If you look at their Dimensional World Equity Fund, a diversified world equity fund with tilts towards several factors such as value, the fund’s all-in management fee is just 0.43% per year. Contrast this with the iShares Edge MSCI Multifactor Global ETF, which has a total expense ratio of 0.35%, but without the necessary expertise of constructing such a factor-tilted fund.
In my view, both ETFs and unit trusts have their own merits. ETFs are best for trading (if you’re an active investor) because of their added liquidity they provide on a secondary exchange, but you incur additional costs to do so. In the event that the ETF selected is highly illiquid with large bid-ask spreads (e.g. some LSE ETFs), then constantly crossing that spread adds unnecessary costs.
Unit trusts, on the other hand, don’t provide that intraday liquidity, but might benefit from the cheaper cost of ownership (because you won’t have to pay more than what the underlying is worth, don’t have to incur transaction costs, and don’t have to cross the bid-ask spread).
However, when we hear about unit trusts, we often compare them to the old-school actively managed unit trusts by traditional fund managers, which have a bad name of being highly expensive (2%+ p.a. annual management fees), concentrated with few holdings and poor historical performance. In contrast, Endowus’ unit trust selection is highly diversified, well-researched, and designed to capture market efficiency.
StashAway invests mostly in US-listed ETFs, which means that they have to be purchased in US Dollars. Hence, they will convert your non-USD currencies into USD first, incurring a small FX fee both and a bid-ask execution spread on the broker’s end.
The result is that there will be a SGD-USD currency exposure (or impact) that you are undertaking, which may be positive or negative, if the USD moves against the SGD, holding all other factors constant, in addition to some foreign currency translation costs.
While your investments are denominated in USD, and invested in US-listed ETFs, they are actually globally diversified into various geographies such as China and Europe. Your investment in a non-US company through a US ETF that derives its earnings outside of US has no USD exposure. Hence, you actually have a rather diversified currency exposure as the USD is merely a trading currency.
StashAway also claims that the USD acts as a hedge because it is one of the major funding currencies in the world, alongside the Swiss Franc and Japanese Yen. That means in an economic crisis, it tends to outperform other major currencies and contributes to reducing your risks.
Endowus invests in SGD-denominated stock and SGD-hedged bond/fixed income funds by various fund managers. This means that at the retail level, you don’t have to convert your Singapore Dollars into US Dollars before investing, and you save on the foreign currency conversion costs that are incurred during that process. Instead, the fund manager handles all the FX transactions at the fund-level for greater cost efficiencies.
In my evaluation, I see merits of both arguments. While the USD tends to appreciate during times of economic stress (like what we are seeing today during the Covid-19 crisis), giving investors an unrealised P/L gain for FX movements, retiring in Singapore requires you to draw down SGD assets to fund for your purchases and lifestyle with liabilities denominated in Singapore Dollars.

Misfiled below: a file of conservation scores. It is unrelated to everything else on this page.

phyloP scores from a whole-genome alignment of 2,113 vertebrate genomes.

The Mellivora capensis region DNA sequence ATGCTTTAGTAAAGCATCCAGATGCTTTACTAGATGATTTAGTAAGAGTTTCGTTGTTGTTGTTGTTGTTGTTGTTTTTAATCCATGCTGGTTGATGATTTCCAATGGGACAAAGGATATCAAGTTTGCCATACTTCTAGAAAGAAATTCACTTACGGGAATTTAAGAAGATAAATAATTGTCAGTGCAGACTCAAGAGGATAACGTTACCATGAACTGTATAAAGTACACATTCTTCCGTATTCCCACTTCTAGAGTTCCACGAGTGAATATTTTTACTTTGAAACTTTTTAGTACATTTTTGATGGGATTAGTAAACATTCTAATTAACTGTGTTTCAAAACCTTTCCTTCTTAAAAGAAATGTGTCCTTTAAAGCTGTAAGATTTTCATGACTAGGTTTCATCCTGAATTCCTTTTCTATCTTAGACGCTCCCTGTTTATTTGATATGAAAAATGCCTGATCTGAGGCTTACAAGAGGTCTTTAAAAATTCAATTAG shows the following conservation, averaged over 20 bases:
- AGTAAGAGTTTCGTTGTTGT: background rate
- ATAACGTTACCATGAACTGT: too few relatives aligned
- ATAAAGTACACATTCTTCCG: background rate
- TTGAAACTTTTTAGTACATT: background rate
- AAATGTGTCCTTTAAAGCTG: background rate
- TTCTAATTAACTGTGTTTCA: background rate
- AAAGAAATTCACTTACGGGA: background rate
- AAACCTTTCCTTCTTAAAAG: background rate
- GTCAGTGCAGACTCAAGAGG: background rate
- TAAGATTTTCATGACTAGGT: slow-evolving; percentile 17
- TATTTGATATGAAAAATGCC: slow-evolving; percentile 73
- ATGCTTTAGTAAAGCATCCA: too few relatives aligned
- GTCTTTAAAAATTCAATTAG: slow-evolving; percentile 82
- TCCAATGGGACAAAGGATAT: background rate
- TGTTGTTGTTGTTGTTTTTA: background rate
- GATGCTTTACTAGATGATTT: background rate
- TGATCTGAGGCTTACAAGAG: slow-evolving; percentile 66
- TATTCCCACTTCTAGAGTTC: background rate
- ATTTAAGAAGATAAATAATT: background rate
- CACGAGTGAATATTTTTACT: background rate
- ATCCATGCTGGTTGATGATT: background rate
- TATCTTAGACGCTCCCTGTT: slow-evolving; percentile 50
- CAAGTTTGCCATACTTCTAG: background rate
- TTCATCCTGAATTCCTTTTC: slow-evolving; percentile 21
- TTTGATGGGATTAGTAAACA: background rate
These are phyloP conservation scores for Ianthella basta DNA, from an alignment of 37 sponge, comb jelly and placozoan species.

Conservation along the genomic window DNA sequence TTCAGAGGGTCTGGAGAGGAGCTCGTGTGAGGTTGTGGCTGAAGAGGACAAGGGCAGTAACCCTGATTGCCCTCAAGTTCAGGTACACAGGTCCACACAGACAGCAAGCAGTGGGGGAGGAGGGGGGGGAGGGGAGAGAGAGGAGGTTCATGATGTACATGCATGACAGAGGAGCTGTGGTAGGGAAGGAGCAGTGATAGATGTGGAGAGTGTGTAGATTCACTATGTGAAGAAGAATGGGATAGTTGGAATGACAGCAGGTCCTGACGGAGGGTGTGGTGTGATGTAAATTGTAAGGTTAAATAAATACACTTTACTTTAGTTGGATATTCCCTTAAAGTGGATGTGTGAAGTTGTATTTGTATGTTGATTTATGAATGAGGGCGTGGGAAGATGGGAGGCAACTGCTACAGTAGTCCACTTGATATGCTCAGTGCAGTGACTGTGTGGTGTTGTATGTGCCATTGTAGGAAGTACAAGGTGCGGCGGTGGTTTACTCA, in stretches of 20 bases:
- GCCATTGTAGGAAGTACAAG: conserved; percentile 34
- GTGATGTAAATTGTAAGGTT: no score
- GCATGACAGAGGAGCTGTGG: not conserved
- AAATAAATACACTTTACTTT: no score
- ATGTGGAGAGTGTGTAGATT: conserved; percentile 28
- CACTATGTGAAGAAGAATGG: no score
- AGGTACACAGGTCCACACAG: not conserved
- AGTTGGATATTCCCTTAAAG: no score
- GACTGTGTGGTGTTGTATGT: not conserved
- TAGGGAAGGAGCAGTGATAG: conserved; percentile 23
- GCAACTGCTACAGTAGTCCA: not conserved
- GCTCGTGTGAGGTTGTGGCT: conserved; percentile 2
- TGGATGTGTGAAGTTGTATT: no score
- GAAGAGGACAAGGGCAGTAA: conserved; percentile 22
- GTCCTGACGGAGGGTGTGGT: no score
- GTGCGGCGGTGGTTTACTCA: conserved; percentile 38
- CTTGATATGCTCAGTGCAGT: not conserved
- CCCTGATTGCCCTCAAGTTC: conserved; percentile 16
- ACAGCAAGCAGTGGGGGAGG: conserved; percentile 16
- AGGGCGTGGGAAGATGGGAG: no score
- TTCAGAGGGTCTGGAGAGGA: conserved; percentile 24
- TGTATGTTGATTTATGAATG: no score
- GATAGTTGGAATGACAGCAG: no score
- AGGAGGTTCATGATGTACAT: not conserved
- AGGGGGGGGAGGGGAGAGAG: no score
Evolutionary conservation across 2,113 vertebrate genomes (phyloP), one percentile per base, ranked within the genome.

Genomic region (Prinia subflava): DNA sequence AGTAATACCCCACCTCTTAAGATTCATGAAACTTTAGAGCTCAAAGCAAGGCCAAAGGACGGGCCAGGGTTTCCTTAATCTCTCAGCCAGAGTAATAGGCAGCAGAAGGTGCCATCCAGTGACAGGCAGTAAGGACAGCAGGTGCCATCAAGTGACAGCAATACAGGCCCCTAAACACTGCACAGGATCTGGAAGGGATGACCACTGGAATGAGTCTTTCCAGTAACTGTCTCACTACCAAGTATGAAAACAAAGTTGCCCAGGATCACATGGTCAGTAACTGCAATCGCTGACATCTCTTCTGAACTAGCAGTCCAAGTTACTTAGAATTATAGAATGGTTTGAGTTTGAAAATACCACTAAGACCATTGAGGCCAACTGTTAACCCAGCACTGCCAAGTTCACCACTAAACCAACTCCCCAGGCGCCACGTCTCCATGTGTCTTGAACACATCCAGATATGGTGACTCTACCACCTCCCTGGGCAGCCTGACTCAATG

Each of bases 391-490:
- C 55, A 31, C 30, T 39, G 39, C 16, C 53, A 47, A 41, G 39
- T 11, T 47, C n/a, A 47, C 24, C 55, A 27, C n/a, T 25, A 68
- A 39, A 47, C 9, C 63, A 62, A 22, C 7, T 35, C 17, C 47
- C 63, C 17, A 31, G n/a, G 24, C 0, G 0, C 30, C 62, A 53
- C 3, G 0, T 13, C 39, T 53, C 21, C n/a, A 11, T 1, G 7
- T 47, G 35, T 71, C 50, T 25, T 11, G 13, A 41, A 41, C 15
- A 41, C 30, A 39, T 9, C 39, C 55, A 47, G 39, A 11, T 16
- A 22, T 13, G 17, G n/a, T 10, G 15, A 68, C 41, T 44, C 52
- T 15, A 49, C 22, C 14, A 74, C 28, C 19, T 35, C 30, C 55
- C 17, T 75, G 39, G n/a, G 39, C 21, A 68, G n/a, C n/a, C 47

If a majority of your assets are denominated in a non-SGD currency at retirement, and if that currency were to severely depreciate vis-a-vis the Singapore Dollar, then you are at a huge risk of losing a huge chunk of the value of your assets when converting them back for spending during retirement.
For bonds – especially when holding non-SGD denominated bonds that have a fixed stream of coupon payments, the foreign currency risks might outweigh the benefits bonds have in your portfolio.
The USD has actually fallen quite significantly against the SGD over the past decade, possibly as a result of the US unlimited money printing (QE) or Singapore’s gradual appreciation stance for the SGD. No one knows how it will trend in future, but just something to note when you want to take on FX risks in your portfolio.
Fund domicile and taxes
Fund domicile is a crucial aspect of fund selection, because of the withholding tax implications I talked about in this article.
To briefly summarise, Irish-domiciled funds are best for Singaporean investors because they are more tax-efficient (i.e. lower tax leakage) due to their reduced dividend withholding tax rates.
The ETFs that StashAway use in their portfolio are US-listed and US-domiciled, and are not tax-efficient for Singaporean investors. Dividends are taxed at 30%, so you lose out on a lot of the returns if this phenomenon compounds over the long run. While recouping taxes might be a possibility through tax reclaims on qualified interest income, it is most probably a lengthy and difficult process because of the invested assets being co-mingled with other investors.
On the other hand, Endowus invests in Irish-domiciled funds, which are more tax optimized for the Singaporean investor, similar to Irish-domiciled ETFs (not offered by StashAway, but available DIY). However, Irish-domiciled funds don’t have the issue of wide bid-ask spreads and high costs frequently seen on many Irish-domiciled ETFs, which make them an attractive choice.
The issue of withholding tax has actually been raised as a concern by many investors, but StashAway is firm in its belief that despite the higher withholding tax implications, US-based ETFs have better tracking of the underlying asset that reflects their investment views.